Novelist Michael Smith talks with Lawrence students during a songwriting class.
Novelist Michael Farris Smith (center) joins the Advanced Collaborative Songwriting class in Harper Hall to talk about music for an upcoming film adaptation of one of his books. (Photos by Danny Damiani) 

Lawrence University students in a new songwriting class are writing music to be considered for an upcoming film.

Michael Farris Smith, a Mississippi author with seven novels—mostly gritty thrillers—and two film adaptations on his resume, met with students in the Advanced Collaborative Songwriting class that is being co-taught this term by Brian Pertl, dean of the Conservatory of Music, and Cory Chisel, an Appleton-based singer-songwriter. The students have been split into three creative groups to write songs that will be submitted to Smith for consideration for inclusion in one of his movie projects. 

The connection with the author-screenwriter-producer comes via Chisel, who co-wrote the title song for Desperation Road, a Smith film released in 2023 by Lionsgate.

Finn Lee, a first-year student, plays guitar during the songwriting class.
First-year student Finn Lee shares music during the songwriting class.

A second Smith novel, The Fighter, also was adapted to film (Rumble Through the Dark) in 2023, and Smith is optioning three other novels for major studios. Salvage This World, published last spring, is the novel in play for the Lawrence students.

“I was lucky enough to be invited to set during the filming of Michael’s film Desperation Road, where I was able to present to him my original composition, co-written with the lead actor, Garrett Hedlund,” Chisel said. “Michael wound up loving the song and choosing it to be the title theme for the film.”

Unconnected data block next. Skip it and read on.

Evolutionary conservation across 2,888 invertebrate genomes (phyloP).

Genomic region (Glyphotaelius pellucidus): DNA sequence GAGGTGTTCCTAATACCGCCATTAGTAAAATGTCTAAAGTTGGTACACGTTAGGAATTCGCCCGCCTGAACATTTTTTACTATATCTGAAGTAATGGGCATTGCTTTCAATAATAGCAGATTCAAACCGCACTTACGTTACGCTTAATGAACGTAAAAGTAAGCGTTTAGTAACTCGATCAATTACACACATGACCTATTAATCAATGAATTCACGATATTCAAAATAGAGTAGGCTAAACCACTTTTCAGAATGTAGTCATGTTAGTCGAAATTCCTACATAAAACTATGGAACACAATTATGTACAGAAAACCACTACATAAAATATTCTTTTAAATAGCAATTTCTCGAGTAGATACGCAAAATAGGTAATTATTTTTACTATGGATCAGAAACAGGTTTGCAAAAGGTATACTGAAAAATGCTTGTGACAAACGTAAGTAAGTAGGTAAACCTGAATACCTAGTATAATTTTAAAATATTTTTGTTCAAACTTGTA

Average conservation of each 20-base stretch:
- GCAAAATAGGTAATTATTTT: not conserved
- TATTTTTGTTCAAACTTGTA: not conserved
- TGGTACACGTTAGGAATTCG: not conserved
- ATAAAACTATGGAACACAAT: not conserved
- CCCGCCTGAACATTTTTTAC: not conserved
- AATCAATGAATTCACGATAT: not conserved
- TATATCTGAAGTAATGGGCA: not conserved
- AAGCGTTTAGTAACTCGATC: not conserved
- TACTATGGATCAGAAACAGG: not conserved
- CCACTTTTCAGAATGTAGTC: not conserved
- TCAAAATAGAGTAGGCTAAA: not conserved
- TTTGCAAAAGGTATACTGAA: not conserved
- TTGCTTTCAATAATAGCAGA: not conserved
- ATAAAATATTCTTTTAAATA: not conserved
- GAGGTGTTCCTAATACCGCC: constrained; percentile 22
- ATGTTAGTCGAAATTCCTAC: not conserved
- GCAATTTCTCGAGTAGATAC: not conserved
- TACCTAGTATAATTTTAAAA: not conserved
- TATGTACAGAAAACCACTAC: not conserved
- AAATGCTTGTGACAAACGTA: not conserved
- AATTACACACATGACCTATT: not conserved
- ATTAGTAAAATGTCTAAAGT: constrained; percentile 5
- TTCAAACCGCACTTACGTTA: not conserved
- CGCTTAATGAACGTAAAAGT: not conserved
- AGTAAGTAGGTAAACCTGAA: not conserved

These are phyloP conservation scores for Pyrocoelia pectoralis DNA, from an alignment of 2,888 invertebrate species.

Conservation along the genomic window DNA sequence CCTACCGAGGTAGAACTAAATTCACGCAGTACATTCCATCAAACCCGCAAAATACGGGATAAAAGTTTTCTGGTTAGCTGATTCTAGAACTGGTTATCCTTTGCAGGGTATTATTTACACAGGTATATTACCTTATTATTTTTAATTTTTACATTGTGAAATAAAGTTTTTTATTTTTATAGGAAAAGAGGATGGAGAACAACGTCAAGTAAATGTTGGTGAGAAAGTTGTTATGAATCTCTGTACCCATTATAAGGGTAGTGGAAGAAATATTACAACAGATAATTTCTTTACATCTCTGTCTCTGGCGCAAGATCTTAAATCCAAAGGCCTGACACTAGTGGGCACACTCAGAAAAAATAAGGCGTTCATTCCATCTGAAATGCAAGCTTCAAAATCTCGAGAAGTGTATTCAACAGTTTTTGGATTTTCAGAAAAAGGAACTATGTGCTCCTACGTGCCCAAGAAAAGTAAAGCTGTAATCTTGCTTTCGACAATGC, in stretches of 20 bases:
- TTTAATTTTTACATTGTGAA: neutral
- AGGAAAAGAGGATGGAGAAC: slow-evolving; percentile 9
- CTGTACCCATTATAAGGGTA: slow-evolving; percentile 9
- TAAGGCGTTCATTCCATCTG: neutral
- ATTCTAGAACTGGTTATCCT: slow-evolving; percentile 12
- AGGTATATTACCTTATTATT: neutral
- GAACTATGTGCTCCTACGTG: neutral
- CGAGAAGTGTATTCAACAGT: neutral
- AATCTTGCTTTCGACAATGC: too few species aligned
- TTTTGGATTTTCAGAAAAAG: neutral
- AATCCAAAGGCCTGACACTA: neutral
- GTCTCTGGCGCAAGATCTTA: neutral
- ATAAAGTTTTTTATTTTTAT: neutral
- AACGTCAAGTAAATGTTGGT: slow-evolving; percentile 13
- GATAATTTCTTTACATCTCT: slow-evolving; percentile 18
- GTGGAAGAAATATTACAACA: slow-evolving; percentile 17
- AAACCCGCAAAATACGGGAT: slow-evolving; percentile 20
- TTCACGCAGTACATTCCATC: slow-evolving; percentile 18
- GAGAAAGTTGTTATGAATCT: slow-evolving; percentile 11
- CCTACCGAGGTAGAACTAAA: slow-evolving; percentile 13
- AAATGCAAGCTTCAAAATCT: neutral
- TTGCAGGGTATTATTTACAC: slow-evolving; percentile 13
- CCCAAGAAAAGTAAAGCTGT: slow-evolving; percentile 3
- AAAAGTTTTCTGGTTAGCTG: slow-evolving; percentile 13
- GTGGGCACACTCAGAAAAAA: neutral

Desperation Road is available on streaming platforms such as Amazon. Chisel is listed in the credits as theme music composer.

Michael Smith sits on the stage in Harper Hall as he talks to students in the songwriting class.
Michael Farris Smith talks with Lawrence students about his latest novel, Salvage This World, published last spring. The students are writing music to be submitted for possible use in the movie adaptation of the book.

Pertl and Chisel have been co-teaching courses in collaborative songwriting for five years, but this is the first iteration of the Advanced Collaborative Songwriting class.

“Cory is bringing an incredible opportunity to the class as the culminating experience,” Pertl said of the interaction with Smith. “Through Cory’s connections with prominent movie directors and producers, he has created the unprecedented opportunity for our class to meet with a writer-director and hear his vision for the story and the movie.”

While there is no guarantee a song from the class will be selected for use in the film, the opportunity to be considered along with other songwriters is experiential learning at its finest, Pertl said.

“They will be in the running right along with high-profile songwriters,” he said.

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Chisel said he reached out to Smith to see if he’d be willing to connect with the Lawrence students.

“I asked,” Chisel said, “if he would be open to a final assignment I had in mind for our class: ‘Let’s give our Advanced Collaborative Songwriting students at Lawrence their first chance to present a song based on your book for consideration for the film.’ Amazingly, he said that sounded like a fine idea.”

Students did extensive research on the author and the book. They watched interviews with Smith in preparation for writing songs for the film. And on March 5, Smith made an in-person visit to Harper Hall, talking with the students, listening to their music, and providing feedback. The students will now finalize their entries before submitting them to Smith.

Production of the film is many months away. And there are no guarantees. But the opportunity is real.

“Brian and I always teach to be ready for this kind of opportunity, and I cannot wait to hear what they create,” Chisel said.